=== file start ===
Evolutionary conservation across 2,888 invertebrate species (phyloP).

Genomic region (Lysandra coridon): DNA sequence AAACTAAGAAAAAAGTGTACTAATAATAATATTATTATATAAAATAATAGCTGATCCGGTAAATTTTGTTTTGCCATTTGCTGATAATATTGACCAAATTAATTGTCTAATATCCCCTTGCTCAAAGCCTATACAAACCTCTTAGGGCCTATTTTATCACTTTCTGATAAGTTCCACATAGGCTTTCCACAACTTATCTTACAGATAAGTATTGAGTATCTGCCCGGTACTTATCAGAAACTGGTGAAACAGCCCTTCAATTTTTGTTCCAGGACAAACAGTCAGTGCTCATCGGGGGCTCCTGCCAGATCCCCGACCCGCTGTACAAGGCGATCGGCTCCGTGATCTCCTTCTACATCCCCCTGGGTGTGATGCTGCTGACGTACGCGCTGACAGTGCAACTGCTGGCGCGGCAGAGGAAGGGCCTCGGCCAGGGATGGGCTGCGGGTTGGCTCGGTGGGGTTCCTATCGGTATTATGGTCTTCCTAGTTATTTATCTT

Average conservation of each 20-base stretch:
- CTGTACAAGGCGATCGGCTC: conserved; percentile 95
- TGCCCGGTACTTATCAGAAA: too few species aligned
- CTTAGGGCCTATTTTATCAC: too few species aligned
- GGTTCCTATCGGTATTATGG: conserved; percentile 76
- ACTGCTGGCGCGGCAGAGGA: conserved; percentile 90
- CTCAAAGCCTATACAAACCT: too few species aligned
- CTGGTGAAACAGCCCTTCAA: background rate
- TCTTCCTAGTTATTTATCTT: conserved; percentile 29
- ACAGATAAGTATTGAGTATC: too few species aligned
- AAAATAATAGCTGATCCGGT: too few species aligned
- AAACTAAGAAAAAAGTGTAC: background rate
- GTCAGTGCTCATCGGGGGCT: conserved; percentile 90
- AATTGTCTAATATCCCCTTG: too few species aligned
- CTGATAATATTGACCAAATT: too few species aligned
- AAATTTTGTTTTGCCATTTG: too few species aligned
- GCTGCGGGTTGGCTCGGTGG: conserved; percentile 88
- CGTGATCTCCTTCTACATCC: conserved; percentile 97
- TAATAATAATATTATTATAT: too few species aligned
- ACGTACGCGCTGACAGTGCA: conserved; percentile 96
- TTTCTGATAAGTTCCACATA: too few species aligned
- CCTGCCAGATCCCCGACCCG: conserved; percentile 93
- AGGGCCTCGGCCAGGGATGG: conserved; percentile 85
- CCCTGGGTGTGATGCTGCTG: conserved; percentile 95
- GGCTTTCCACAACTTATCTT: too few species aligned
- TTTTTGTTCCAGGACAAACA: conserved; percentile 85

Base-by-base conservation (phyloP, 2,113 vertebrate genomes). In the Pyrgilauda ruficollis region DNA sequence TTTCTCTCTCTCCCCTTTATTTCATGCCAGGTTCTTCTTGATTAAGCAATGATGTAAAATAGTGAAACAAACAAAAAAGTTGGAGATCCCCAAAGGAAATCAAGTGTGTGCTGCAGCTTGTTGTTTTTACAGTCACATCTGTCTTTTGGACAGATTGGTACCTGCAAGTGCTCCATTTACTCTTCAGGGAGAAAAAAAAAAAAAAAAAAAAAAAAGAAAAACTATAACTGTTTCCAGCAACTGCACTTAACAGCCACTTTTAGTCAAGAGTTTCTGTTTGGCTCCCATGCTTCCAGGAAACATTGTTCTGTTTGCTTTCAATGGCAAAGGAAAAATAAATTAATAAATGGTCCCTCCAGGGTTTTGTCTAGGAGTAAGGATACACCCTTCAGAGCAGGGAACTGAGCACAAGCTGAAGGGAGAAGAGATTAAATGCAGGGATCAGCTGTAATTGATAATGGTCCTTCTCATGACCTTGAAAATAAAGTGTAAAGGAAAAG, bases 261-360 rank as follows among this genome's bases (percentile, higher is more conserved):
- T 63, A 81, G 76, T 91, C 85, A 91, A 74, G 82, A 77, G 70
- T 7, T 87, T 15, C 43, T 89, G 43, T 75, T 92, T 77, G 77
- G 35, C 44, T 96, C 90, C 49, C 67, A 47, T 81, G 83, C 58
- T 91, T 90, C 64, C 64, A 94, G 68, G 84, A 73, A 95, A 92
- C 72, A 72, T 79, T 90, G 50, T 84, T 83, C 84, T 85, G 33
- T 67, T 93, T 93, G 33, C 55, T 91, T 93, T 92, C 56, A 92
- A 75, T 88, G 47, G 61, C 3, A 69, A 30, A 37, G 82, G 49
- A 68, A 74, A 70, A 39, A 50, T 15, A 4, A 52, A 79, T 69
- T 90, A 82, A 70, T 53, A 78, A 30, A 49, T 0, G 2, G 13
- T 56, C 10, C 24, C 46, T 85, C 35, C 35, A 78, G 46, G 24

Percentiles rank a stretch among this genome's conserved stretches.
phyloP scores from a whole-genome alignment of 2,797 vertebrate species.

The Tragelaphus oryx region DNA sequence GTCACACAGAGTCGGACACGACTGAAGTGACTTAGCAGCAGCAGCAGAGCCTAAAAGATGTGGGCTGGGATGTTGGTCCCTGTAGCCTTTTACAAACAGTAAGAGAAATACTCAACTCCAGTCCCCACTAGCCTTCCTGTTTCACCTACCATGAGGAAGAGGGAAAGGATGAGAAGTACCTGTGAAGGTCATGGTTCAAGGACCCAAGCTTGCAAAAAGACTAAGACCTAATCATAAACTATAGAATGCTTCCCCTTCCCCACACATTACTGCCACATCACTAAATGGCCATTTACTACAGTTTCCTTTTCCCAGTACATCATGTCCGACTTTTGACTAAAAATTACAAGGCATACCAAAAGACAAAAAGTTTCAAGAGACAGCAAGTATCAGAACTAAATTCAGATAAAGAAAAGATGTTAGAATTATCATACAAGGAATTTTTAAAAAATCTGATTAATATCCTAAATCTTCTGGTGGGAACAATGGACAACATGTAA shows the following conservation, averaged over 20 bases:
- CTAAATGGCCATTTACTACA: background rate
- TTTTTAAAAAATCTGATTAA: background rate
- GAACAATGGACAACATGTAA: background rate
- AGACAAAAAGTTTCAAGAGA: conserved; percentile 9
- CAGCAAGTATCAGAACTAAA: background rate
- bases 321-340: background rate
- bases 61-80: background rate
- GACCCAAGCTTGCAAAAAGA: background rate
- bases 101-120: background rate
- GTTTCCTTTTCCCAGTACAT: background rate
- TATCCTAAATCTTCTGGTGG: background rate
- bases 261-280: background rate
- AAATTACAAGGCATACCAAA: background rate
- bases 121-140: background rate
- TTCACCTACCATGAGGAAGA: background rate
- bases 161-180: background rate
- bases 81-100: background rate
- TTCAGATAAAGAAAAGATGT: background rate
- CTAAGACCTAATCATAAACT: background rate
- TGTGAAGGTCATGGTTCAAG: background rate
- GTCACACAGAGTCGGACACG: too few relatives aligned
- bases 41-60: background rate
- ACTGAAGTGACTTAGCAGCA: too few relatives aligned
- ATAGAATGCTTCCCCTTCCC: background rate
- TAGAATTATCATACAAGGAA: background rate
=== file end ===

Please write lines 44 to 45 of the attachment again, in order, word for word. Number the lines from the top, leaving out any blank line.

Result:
- TTTTTAAAAAATCTGATTAA: background rate
- GAACAATGGACAACATGTAA: background rate